Bergfeld, 1987 (hirsutism)

Bergfeld, 1987

Title: Hirsutism.

Authors: Bergfeld WF, Redmond GP

Journal: Dermatol Clin 1987 Jul;5(3):501-7

PMID: 3301108, UI: 87274362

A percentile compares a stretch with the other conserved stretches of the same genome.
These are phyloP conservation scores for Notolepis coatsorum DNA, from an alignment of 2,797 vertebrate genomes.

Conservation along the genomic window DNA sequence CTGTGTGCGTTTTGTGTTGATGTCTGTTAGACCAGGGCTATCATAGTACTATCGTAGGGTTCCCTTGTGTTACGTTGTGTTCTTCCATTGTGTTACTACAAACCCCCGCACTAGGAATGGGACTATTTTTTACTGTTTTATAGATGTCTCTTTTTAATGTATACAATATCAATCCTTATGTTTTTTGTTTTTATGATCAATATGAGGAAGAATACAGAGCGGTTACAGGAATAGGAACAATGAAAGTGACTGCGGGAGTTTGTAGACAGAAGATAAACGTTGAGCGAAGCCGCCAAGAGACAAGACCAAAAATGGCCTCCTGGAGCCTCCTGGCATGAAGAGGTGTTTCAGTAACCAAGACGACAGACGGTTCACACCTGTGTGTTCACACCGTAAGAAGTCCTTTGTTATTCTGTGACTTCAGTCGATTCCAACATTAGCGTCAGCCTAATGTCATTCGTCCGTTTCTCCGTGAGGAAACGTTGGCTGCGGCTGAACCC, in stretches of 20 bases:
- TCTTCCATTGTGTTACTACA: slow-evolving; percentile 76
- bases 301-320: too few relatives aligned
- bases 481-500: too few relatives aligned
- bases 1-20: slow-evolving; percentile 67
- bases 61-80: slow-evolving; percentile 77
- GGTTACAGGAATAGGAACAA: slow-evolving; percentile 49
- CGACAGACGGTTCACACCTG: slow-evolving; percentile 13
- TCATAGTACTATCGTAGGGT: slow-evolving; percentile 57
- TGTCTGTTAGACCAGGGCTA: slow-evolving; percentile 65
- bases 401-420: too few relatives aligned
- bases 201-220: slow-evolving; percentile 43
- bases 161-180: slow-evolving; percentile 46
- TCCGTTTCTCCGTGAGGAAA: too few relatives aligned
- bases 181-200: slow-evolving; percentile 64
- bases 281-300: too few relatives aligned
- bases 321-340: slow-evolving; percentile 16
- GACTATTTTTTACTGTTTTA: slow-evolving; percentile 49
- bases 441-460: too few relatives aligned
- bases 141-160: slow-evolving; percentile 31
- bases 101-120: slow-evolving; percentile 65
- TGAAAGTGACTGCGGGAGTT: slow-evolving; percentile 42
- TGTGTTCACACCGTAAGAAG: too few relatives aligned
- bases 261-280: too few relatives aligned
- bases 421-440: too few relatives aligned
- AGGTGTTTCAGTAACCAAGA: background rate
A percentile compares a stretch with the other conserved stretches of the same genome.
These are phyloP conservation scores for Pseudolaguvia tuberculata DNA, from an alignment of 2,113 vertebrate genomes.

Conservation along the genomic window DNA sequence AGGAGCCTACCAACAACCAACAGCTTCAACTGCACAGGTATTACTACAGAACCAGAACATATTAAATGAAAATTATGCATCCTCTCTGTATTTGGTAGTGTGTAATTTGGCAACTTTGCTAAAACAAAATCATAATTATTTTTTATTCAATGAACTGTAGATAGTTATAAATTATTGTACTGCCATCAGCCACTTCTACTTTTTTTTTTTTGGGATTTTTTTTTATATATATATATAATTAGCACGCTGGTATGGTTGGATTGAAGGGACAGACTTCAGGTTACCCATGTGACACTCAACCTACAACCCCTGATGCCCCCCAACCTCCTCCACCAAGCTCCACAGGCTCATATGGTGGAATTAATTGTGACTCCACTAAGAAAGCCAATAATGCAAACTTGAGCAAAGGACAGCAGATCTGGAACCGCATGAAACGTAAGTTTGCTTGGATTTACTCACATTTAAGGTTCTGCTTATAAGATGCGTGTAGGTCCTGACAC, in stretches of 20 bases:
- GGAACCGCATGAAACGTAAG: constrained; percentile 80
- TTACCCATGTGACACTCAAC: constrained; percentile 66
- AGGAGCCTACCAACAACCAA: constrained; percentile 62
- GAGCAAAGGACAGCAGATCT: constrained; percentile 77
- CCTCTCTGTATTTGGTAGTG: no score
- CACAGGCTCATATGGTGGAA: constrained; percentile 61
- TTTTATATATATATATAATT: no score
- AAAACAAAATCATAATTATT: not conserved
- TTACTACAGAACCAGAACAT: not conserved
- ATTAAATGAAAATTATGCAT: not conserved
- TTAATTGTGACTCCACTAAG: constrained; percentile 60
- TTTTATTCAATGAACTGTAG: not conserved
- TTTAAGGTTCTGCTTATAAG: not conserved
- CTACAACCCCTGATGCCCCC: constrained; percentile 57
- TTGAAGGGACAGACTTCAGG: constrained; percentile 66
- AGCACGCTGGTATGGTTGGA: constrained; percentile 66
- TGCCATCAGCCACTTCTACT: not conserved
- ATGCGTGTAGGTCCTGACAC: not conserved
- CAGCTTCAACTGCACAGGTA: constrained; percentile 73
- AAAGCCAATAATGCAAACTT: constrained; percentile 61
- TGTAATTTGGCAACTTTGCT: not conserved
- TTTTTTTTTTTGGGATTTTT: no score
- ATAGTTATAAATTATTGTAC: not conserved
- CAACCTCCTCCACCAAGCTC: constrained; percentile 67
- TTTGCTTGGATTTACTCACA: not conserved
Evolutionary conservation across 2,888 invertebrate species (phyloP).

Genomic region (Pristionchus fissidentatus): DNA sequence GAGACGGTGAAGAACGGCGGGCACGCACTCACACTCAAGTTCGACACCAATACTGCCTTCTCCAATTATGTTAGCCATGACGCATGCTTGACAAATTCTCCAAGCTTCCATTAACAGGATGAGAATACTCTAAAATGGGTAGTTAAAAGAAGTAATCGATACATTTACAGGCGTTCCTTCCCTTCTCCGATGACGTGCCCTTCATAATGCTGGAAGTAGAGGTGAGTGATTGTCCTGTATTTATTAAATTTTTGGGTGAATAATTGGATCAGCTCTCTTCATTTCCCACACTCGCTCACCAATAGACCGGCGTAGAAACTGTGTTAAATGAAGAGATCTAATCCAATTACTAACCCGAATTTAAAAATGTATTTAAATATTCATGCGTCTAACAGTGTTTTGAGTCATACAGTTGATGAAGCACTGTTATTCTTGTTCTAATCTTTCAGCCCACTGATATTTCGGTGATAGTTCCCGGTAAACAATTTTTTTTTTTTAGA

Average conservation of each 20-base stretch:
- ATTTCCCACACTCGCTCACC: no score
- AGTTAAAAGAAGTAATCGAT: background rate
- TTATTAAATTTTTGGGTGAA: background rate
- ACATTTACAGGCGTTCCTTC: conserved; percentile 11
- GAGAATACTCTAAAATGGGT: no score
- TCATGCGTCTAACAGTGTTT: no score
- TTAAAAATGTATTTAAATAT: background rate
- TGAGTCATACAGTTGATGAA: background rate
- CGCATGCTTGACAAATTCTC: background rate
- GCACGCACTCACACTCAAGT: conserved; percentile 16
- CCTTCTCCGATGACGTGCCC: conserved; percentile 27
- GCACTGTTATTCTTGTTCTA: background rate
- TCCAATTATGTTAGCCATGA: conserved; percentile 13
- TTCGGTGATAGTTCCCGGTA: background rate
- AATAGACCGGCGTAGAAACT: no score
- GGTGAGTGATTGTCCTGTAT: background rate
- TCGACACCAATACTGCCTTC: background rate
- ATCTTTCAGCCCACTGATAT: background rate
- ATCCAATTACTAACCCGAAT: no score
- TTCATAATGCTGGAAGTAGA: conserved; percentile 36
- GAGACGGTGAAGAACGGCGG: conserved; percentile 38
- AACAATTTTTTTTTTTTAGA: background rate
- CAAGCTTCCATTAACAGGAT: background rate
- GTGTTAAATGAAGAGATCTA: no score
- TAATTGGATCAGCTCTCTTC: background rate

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The androgen status of a hirsute woman can be diagnosed today by new techniques for measuring circulating androgens. Unfortunately, a battery of expensive tests is required to make this assessment. Two specific basic screening tests, DHEA-S and total free testosterone determinations, should be done. If the patient is interested in and can afford it, further testing can be done; it includes 17-hydroxyprogesterone, prolactin, compound S (serum 11-deoxycortisol) and cortisol measurements and a dexamethasone suppression test. Elevations of androgens, whereas elevations of testosterone can be due to ovarian or adrenal secretion. Establishing the site of androgen hypersecretion allows one to be more selective regarding the antiandrogen therapy. When excess androgen secretion is primarily adrenal in origin, adrenal suppression is effective with the use of such drugs as dexamethasone. If the excess androgen is primarily of ovarian origin, cyclic estrogens, for example, Demulen or Premarin with Provera, would be helpful. The evaluation of a hirsute patient takes time, interest, and knowledge of specific androgen-dependent cutaneous syndromes involving multiple possible enzymatic defects in the conversion of cholesterol to testosterone or intercellular pathways of androgen metabolism. If the dermatologist is not interested in or lacks the knowledge for such an evaluation, the patient is best referred to an interested endocrinologist.